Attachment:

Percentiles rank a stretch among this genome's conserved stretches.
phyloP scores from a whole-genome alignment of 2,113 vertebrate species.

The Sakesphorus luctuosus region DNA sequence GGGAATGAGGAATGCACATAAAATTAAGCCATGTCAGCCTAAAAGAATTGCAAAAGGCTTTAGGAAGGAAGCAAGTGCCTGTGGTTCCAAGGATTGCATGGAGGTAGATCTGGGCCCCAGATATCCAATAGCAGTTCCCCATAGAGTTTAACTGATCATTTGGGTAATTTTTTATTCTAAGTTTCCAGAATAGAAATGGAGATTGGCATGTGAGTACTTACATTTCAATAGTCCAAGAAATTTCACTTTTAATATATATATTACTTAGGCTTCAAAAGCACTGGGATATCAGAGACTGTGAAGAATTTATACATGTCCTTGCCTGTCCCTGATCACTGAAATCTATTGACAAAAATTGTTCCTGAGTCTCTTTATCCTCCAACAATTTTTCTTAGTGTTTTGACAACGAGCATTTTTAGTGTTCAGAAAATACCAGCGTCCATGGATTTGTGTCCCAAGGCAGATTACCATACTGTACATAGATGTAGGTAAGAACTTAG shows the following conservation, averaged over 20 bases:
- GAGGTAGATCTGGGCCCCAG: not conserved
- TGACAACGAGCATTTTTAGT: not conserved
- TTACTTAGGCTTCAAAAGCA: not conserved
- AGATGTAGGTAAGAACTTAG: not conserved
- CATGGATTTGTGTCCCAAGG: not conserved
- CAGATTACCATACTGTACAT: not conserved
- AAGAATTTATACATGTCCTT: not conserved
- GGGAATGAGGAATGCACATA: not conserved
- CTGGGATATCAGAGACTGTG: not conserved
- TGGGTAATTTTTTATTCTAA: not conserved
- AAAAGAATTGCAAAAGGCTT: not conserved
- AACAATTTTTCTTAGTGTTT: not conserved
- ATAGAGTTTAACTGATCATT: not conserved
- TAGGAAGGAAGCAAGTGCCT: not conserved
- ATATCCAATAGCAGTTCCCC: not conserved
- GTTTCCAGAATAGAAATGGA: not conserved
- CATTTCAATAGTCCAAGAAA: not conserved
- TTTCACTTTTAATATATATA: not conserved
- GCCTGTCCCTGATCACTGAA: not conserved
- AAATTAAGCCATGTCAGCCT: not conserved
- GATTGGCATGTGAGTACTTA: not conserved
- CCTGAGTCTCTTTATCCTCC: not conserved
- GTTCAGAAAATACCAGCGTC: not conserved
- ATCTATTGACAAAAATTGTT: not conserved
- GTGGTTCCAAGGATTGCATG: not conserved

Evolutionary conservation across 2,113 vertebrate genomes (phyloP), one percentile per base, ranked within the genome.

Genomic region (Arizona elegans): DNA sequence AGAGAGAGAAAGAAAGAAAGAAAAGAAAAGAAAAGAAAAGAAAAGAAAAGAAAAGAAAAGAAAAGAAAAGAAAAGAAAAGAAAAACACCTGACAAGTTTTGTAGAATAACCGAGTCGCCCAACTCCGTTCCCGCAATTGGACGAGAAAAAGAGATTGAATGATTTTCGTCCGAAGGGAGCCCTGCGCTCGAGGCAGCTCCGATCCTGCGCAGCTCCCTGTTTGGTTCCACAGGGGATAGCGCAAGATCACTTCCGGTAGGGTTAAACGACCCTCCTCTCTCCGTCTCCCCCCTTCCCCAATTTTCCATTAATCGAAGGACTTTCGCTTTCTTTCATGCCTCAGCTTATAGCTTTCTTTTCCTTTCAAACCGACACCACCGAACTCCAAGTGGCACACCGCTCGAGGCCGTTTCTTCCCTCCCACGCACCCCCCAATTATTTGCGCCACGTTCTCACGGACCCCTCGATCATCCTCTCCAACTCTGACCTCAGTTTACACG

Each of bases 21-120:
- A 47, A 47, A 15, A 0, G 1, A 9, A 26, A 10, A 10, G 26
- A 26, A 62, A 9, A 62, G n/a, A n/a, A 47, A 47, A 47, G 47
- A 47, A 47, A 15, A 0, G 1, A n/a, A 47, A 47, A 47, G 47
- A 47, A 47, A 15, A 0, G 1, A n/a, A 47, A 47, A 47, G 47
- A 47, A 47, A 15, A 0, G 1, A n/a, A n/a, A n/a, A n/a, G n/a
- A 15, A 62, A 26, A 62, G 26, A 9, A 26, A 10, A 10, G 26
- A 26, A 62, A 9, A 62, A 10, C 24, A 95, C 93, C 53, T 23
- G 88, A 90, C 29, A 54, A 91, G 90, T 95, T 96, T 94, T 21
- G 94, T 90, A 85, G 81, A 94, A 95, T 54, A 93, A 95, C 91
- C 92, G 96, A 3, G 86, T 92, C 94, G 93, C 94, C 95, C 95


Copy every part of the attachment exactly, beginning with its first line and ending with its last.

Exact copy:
Percentiles rank a stretch among this genome's conserved stretches.
phyloP scores from a whole-genome alignment of 2,113 vertebrate species.

The Sakesphorus luctuosus region DNA sequence GGGAATGAGGAATGCACATAAAATTAAGCCATGTCAGCCTAAAAGAATTGCAAAAGGCTTTAGGAAGGAAGCAAGTGCCTGTGGTTCCAAGGATTGCATGGAGGTAGATCTGGGCCCCAGATATCCAATAGCAGTTCCCCATAGAGTTTAACTGATCATTTGGGTAATTTTTTATTCTAAGTTTCCAGAATAGAAATGGAGATTGGCATGTGAGTACTTACATTTCAATAGTCCAAGAAATTTCACTTTTAATATATATATTACTTAGGCTTCAAAAGCACTGGGATATCAGAGACTGTGAAGAATTTATACATGTCCTTGCCTGTCCCTGATCACTGAAATCTATTGACAAAAATTGTTCCTGAGTCTCTTTATCCTCCAACAATTTTTCTTAGTGTTTTGACAACGAGCATTTTTAGTGTTCAGAAAATACCAGCGTCCATGGATTTGTGTCCCAAGGCAGATTACCATACTGTACATAGATGTAGGTAAGAACTTAG shows the following conservation, averaged over 20 bases:
- GAGGTAGATCTGGGCCCCAG: not conserved
- TGACAACGAGCATTTTTAGT: not conserved
- TTACTTAGGCTTCAAAAGCA: not conserved
- AGATGTAGGTAAGAACTTAG: not conserved
- CATGGATTTGTGTCCCAAGG: not conserved
- CAGATTACCATACTGTACAT: not conserved
- AAGAATTTATACATGTCCTT: not conserved
- GGGAATGAGGAATGCACATA: not conserved
- CTGGGATATCAGAGACTGTG: not conserved
- TGGGTAATTTTTTATTCTAA: not conserved
- AAAAGAATTGCAAAAGGCTT: not conserved
- AACAATTTTTCTTAGTGTTT: not conserved
- ATAGAGTTTAACTGATCATT: not conserved
- TAGGAAGGAAGCAAGTGCCT: not conserved
- ATATCCAATAGCAGTTCCCC: not conserved
- GTTTCCAGAATAGAAATGGA: not conserved
- CATTTCAATAGTCCAAGAAA: not conserved
- TTTCACTTTTAATATATATA: not conserved
- GCCTGTCCCTGATCACTGAA: not conserved
- AAATTAAGCCATGTCAGCCT: not conserved
- GATTGGCATGTGAGTACTTA: not conserved
- CCTGAGTCTCTTTATCCTCC: not conserved
- GTTCAGAAAATACCAGCGTC: not conserved
- ATCTATTGACAAAAATTGTT: not conserved
- GTGGTTCCAAGGATTGCATG: not conserved

Evolutionary conservation across 2,113 vertebrate genomes (phyloP), one percentile per base, ranked within the genome.

Genomic region (Arizona elegans): DNA sequence AGAGAGAGAAAGAAAGAAAGAAAAGAAAAGAAAAGAAAAGAAAAGAAAAGAAAAGAAAAGAAAAGAAAAGAAAAGAAAAGAAAAACACCTGACAAGTTTTGTAGAATAACCGAGTCGCCCAACTCCGTTCCCGCAATTGGACGAGAAAAAGAGATTGAATGATTTTCGTCCGAAGGGAGCCCTGCGCTCGAGGCAGCTCCGATCCTGCGCAGCTCCCTGTTTGGTTCCACAGGGGATAGCGCAAGATCACTTCCGGTAGGGTTAAACGACCCTCCTCTCTCCGTCTCCCCCCTTCCCCAATTTTCCATTAATCGAAGGACTTTCGCTTTCTTTCATGCCTCAGCTTATAGCTTTCTTTTCCTTTCAAACCGACACCACCGAACTCCAAGTGGCACACCGCTCGAGGCCGTTTCTTCCCTCCCACGCACCCCCCAATTATTTGCGCCACGTTCTCACGGACCCCTCGATCATCCTCTCCAACTCTGACCTCAGTTTACACG

Each of bases 21-120:
- A 47, A 47, A 15, A 0, G 1, A 9, A 26, A 10, A 10, G 26
- A 26, A 62, A 9, A 62, G n/a, A n/a, A 47, A 47, A 47, G 47
- A 47, A 47, A 15, A 0, G 1, A n/a, A 47, A 47, A 47, G 47
- A 47, A 47, A 15, A 0, G 1, A n/a, A 47, A 47, A 47, G 47
- A 47, A 47, A 15, A 0, G 1, A n/a, A n/a, A n/a, A n/a, G n/a
- A 15, A 62, A 26, A 62, G 26, A 9, A 26, A 10, A 10, G 26
- A 26, A 62, A 9, A 62, A 10, C 24, A 95, C 93, C 53, T 23
- G 88, A 90, C 29, A 54, A 91, G 90, T 95, T 96, T 94, T 21
- G 94, T 90, A 85, G 81, A 94, A 95, T 54, A 93, A 95, C 91
- C 92, G 96, A 3, G 86, T 92, C 94, G 93, C 94, C 95, C 95